THE crisis of leadership in the country has once again been exposed — this time on account of the coronavirus pandemic. More needs to be done to reassure the nation in times of crises than just tweeting messages of comfort and calling for prayers. The decision to hold cabinet meetings through video link only serves to trivialise an extremely serious situation that requires a far more prudent approach.
The captain has yet again failed the leadership-in-a-crisis test. Instead of leading from the front, the prime minister has so far taken a back seat as the country faces one of its worst crises in recent years. One is not sure whether it is incompetence or apathy or a combination of both.
Most countries facing a similar situation have their leaders directly dealing with the problem, but this has not been the case here. Now we are told that he is personally monitoring the situation and getting daily briefings on it. Last night, he finally addressed the nation. In a recent interview to the Associated Press the prime minister said that he spends most of his time consulting experts on how to deal with the coronavirus. But is it enough? Has even a meeting of all provincial chief ministers, who are left to deal with the situation on their own, been called?
Primarily, it is the responsibility of the federal government to take the lead and formulate a national response to the crisis. Despite the sharp increase in the number of cases, there is still no effective coordination between the federal and provincial governments. Surely, this has contributed to the failure to contain the problem. Nothing could be more pitiable at this stage than the lack of consensus between the federal and provincial governments over the severity of the crisis. Even the figures are disputed.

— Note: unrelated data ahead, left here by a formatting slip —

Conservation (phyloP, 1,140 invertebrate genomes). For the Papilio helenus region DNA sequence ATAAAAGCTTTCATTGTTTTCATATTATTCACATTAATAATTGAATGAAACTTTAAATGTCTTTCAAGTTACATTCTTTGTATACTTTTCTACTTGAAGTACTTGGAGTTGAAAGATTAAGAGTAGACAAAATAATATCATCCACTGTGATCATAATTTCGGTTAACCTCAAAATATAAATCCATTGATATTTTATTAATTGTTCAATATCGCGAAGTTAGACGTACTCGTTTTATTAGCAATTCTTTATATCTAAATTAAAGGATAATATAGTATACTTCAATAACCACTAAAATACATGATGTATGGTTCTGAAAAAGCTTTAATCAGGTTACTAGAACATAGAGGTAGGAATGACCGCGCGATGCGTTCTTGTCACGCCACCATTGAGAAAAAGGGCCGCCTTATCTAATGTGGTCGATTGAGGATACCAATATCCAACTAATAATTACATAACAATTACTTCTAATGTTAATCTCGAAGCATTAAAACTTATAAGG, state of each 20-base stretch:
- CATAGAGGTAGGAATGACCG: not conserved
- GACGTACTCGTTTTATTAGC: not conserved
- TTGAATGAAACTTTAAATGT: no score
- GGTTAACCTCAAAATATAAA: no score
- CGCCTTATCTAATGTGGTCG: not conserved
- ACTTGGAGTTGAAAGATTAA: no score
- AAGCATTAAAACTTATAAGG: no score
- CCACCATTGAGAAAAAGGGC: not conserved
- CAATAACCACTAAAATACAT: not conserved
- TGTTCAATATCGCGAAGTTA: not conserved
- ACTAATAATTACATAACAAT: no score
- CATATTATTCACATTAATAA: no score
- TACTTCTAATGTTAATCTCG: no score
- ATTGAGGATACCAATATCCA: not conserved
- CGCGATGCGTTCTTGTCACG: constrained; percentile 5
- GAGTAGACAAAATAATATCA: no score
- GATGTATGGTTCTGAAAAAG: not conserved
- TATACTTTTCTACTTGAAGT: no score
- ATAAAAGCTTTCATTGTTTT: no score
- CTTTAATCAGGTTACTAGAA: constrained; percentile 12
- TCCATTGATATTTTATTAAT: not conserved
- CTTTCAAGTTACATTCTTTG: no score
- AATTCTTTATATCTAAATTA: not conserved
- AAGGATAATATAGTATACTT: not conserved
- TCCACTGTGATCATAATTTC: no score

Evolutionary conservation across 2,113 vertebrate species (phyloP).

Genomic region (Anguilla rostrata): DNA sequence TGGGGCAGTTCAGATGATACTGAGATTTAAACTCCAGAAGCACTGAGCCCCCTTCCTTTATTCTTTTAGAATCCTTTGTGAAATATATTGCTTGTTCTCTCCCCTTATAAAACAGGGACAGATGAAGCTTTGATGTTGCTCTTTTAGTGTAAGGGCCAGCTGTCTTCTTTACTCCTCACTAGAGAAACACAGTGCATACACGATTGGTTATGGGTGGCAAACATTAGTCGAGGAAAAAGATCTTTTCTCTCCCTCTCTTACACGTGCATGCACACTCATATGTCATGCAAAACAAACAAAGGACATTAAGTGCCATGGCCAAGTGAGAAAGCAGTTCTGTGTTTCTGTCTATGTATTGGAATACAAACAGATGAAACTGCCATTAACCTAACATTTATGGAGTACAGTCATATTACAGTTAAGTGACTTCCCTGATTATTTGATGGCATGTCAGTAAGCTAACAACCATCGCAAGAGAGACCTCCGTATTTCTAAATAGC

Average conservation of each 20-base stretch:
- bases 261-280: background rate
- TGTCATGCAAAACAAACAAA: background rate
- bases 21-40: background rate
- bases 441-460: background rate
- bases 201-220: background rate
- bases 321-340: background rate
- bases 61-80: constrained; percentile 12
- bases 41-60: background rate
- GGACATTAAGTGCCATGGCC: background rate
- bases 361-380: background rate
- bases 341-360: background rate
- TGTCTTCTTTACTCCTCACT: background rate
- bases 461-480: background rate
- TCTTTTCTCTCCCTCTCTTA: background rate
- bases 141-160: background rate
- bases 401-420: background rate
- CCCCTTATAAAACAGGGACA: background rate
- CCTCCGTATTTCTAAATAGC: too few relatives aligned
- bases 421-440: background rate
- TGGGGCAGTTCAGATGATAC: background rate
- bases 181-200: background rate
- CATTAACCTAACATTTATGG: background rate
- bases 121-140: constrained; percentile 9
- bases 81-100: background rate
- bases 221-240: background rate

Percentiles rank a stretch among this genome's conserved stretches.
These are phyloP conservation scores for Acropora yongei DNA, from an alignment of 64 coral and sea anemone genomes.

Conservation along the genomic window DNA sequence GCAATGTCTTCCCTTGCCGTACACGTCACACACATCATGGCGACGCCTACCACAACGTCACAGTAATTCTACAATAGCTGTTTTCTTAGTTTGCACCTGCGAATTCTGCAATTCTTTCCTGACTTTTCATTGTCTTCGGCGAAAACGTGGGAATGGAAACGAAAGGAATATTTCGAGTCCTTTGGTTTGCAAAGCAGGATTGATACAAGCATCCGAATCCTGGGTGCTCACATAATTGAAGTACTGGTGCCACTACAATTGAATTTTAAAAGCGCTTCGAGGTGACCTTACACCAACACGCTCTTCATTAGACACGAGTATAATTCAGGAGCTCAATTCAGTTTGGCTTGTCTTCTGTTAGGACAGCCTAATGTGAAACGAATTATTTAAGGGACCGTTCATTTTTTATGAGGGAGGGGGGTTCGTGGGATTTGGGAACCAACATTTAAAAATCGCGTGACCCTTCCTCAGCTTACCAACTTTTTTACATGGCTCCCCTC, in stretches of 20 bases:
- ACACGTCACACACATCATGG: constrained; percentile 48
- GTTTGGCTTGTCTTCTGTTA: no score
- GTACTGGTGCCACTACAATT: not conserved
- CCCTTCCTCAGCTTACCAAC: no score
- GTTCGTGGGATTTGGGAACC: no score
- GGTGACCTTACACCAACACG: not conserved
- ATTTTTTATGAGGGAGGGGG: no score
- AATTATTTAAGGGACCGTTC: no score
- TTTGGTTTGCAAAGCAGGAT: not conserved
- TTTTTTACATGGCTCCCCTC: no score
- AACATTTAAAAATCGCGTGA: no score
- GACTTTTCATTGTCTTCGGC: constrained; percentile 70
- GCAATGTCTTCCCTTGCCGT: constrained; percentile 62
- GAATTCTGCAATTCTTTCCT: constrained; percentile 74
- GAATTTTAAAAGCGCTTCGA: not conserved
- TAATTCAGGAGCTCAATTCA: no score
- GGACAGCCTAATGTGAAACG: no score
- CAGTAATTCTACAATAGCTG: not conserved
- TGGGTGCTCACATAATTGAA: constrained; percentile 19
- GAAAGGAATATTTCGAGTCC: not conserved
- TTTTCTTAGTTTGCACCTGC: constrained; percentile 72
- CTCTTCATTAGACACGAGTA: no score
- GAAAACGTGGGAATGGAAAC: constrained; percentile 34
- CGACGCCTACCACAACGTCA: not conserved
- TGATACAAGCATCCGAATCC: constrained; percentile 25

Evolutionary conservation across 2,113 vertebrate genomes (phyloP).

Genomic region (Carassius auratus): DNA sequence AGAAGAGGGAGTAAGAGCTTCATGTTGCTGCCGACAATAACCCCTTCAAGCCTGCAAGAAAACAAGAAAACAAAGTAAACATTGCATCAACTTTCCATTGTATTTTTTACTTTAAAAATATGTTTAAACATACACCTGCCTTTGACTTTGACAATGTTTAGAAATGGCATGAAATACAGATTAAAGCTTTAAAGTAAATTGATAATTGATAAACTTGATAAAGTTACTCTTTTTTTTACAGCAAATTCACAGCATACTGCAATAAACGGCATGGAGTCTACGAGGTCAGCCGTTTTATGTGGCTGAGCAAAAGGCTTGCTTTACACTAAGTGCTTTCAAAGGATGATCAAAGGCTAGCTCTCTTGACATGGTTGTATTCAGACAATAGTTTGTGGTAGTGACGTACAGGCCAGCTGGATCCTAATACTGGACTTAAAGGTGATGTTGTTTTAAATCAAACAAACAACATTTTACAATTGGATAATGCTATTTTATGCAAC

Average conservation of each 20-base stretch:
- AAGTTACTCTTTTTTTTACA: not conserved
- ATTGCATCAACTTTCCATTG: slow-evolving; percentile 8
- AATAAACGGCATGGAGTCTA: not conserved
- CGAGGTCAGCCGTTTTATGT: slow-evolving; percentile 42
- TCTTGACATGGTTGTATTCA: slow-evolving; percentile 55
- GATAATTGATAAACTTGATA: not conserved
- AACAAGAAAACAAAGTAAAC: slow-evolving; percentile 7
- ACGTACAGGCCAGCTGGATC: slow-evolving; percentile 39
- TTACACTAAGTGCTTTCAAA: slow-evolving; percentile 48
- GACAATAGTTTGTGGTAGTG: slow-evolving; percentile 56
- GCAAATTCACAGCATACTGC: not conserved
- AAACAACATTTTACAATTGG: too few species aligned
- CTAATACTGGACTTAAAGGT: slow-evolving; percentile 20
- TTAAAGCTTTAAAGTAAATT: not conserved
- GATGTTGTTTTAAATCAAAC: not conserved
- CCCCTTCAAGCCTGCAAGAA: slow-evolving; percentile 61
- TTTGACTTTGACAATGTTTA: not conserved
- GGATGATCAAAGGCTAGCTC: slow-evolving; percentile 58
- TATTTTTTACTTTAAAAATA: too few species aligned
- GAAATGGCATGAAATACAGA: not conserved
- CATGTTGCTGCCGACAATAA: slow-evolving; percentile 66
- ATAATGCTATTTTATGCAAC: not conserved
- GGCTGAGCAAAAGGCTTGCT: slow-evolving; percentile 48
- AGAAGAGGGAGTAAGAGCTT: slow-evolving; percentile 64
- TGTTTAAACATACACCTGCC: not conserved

Understating the numbers and downplaying the severity of the pandemic is not going to help.
Despite the fact that the warning signs were there for a long time, the federal government responded very slowly. It was only last week that the National Security Council finally met to discuss the crisis. And still there is no coherent policy to deal with the enormous challenges that lie ahead. It is not just about stopping the spread of the virus, but also the long-term economic and social impact of the crisis, one that has global dimensions.
In an interview with AP, the prime minister said the country did not have the capacity and resources to deal with the situation if the coronavirus becomes uncontrollable. He may be right; but then there is an even greater need to stop the spread of the virus before it is too late. Dealing with the coronavirus must be the main priority of the state at this point and resources must be diverted to deal with the pandemic.
The first coronavirus case in Pakistan was detected a month ago and now the number of cases is in the hundreds. But the federal government lived in a state of denial. There was no sense of urgency until some days ago when WHO declared a pandemic. It took time to close our borders and flights coming from areas most affected by the virus.